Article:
As a business progresses along its journey towards full transformation, it will go through a few stages of digital maturity.

For the sake of brevity, we will look at a simplified digital maturity model:

  • Analog Business – An analog business uses no digital technology, relying on analog technologies for communication, interaction, and business functions. Given the proliferation of mobile technology, there are almost no businesses – saver perhaps a tiny handful of small businesses – that are totally analog.
  • Digital-First Business – Digital-first businesses make technology their primary business strategy. They use it to increase connectivity, build better customer experiences, create better products, and enhance business processes.
  • Post-Digital Business – Some would argue that there is no such thing as a post-digital business. However, Accenture research claims that we are moving toward a post-digital world, where every business will become fully integrated and fully digital. In that world, when every business is fully digitized, where do you shift your strategic aims?

These three stages of growth should be viewed as a spectrum.

Just as there is no such thing as a fully analog business any more, there is also no such thing as a post-digital business.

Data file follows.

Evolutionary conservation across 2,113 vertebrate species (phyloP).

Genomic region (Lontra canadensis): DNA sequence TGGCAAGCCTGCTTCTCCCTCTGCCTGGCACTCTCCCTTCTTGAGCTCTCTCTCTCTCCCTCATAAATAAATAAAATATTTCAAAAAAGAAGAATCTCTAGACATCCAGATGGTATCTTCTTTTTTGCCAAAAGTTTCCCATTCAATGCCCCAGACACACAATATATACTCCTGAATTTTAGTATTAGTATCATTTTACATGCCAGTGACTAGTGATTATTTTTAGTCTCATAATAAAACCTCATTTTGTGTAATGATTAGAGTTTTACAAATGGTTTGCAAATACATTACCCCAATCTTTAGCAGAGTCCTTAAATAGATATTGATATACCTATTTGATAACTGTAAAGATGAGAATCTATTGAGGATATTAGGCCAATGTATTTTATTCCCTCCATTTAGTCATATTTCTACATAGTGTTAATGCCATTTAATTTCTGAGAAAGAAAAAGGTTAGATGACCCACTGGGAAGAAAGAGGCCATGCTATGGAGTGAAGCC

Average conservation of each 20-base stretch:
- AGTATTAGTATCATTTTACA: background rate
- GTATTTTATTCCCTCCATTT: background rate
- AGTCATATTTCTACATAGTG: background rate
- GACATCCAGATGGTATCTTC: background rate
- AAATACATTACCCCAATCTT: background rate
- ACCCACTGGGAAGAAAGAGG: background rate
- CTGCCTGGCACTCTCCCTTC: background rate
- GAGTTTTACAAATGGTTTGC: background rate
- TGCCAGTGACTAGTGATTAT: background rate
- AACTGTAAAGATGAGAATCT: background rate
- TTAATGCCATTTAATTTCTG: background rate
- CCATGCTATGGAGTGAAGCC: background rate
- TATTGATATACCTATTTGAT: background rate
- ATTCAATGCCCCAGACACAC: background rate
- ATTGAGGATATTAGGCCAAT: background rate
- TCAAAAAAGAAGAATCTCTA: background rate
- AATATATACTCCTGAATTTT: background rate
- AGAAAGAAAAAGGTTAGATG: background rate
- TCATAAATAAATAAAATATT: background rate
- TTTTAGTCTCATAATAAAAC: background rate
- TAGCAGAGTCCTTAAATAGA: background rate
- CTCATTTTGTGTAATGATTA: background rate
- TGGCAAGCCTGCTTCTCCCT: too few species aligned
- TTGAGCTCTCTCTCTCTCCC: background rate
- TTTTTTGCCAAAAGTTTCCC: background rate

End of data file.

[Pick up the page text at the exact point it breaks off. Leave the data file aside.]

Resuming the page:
After all, no matter how far you transform, there is always more road ahead.

But how do you start breaking down silos, becoming more agile, and integrating disparate business functions?

Building Blocks for Digital Transformation Strategy

Today’s businesses are all digitally transforming, whether they realize it or not.

One factor that will distinguish the winners from the losers, though, will be their digital transformation strategy.

Building blocks for effective transformation, as we’ve covered elsewhere on this digital transformation blog, include:

  • Digital Adoption – Digital adoption means embracing, implementing, and making full use of a new technology. After all, technology that isn’t fully utilized won’t deliver its full ROI potential.
  • A Digital-First Strategy – Digital-first businesses don’t adopt new technology as an afterthought. They use it instead as a strategic centerpiece. It is the driving force that helps them gain an edge, innovate, and evolve their business models.
  • Customer-Centrism – The customer experience has moved from the sidelines to take the spotlight. In an era where customers have more choice than ever, businesses must prioritize customer experiences, trust, and relationships.
  • Digital Skills TrainingEmployee training, onboarding, and digital literacy are now mandatory. The bar is continuing to rise, which makes it necessary to implement digital adoption solutions and other training systems.
  • Change Management – Change is continuous and permanent in today’s business, making change management a must. For companies to succeed, they must become agile, lean, and flexible. 

Ideally, these building blocks will lead towards a business that is integrated, hyper-connected, and even “post-digital.”